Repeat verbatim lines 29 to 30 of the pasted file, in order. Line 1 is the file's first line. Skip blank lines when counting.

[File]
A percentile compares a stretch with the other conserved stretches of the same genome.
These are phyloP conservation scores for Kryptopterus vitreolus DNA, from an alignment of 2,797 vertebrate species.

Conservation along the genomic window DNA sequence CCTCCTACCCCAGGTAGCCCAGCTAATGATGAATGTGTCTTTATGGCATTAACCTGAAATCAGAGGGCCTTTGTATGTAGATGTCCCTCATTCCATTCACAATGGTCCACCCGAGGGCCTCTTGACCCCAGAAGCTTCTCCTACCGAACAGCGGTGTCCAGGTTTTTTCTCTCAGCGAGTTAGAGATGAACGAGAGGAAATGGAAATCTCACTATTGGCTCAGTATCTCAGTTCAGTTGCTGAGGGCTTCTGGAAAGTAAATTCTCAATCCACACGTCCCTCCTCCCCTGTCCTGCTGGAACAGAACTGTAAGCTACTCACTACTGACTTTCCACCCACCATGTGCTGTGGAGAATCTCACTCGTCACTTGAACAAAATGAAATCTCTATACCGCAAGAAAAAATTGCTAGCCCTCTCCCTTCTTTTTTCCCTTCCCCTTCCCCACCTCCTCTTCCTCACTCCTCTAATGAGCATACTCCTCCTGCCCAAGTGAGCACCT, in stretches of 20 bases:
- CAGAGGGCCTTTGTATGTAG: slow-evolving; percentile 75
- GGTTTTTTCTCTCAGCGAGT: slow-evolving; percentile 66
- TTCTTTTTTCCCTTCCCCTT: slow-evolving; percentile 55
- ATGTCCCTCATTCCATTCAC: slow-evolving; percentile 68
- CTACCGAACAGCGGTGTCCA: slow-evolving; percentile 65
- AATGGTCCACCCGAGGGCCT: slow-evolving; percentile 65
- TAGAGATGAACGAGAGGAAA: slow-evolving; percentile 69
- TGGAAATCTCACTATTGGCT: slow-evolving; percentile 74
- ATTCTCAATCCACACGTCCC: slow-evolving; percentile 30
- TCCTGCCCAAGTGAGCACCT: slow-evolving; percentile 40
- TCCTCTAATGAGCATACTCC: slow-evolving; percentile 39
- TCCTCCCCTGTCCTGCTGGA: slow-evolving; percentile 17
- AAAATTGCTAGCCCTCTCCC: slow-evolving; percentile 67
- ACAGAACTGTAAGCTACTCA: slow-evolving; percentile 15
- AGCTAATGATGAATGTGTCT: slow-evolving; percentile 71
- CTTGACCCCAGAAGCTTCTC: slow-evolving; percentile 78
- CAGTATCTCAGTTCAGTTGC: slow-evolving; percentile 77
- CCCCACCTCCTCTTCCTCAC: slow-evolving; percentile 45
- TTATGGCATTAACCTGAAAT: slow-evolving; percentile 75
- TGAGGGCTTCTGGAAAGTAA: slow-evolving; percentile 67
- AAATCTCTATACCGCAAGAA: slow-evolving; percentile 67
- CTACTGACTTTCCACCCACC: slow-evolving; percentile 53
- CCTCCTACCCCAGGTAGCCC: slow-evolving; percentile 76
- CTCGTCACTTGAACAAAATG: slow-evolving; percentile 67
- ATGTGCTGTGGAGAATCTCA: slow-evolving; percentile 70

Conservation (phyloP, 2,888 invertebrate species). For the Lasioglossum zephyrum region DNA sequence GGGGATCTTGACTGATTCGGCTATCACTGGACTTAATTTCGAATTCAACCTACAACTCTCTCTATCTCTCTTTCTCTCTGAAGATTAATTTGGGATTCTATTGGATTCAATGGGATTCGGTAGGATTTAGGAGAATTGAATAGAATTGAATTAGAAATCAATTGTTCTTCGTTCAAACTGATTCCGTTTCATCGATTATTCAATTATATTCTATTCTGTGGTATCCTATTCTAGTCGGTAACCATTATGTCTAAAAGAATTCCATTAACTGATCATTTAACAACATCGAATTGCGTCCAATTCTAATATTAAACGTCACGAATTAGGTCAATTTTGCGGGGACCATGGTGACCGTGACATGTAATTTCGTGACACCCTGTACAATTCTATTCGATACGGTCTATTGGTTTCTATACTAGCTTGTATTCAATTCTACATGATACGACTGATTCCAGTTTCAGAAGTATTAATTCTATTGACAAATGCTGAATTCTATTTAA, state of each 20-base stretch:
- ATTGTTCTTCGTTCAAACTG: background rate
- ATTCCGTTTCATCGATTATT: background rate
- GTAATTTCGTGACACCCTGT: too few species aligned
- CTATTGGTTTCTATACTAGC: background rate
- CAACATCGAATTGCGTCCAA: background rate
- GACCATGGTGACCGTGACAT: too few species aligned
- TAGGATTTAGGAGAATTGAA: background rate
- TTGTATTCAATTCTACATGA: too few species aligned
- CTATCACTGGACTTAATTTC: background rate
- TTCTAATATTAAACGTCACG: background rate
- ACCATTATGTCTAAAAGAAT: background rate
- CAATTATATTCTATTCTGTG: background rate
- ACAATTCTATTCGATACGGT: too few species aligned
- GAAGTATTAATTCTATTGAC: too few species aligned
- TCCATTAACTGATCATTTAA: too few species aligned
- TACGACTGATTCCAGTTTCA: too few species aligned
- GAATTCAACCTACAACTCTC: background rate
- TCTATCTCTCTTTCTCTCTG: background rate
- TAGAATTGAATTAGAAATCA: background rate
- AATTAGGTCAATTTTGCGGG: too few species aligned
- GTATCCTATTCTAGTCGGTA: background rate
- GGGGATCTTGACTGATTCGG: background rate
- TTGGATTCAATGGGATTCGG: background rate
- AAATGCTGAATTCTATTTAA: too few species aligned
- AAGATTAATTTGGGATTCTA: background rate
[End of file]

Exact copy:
Conservation (phyloP, 2,888 invertebrate species). For the Lasioglossum zephyrum region DNA sequence GGGGATCTTGACTGATTCGGCTATCACTGGACTTAATTTCGAATTCAACCTACAACTCTCTCTATCTCTCTTTCTCTCTGAAGATTAATTTGGGATTCTATTGGATTCAATGGGATTCGGTAGGATTTAGGAGAATTGAATAGAATTGAATTAGAAATCAATTGTTCTTCGTTCAAACTGATTCCGTTTCATCGATTATTCAATTATATTCTATTCTGTGGTATCCTATTCTAGTCGGTAACCATTATGTCTAAAAGAATTCCATTAACTGATCATTTAACAACATCGAATTGCGTCCAATTCTAATATTAAACGTCACGAATTAGGTCAATTTTGCGGGGACCATGGTGACCGTGACATGTAATTTCGTGACACCCTGTACAATTCTATTCGATACGGTCTATTGGTTTCTATACTAGCTTGTATTCAATTCTACATGATACGACTGATTCCAGTTTCAGAAGTATTAATTCTATTGACAAATGCTGAATTCTATTTAA, state of each 20-base stretch:
- ATTGTTCTTCGTTCAAACTG: background rate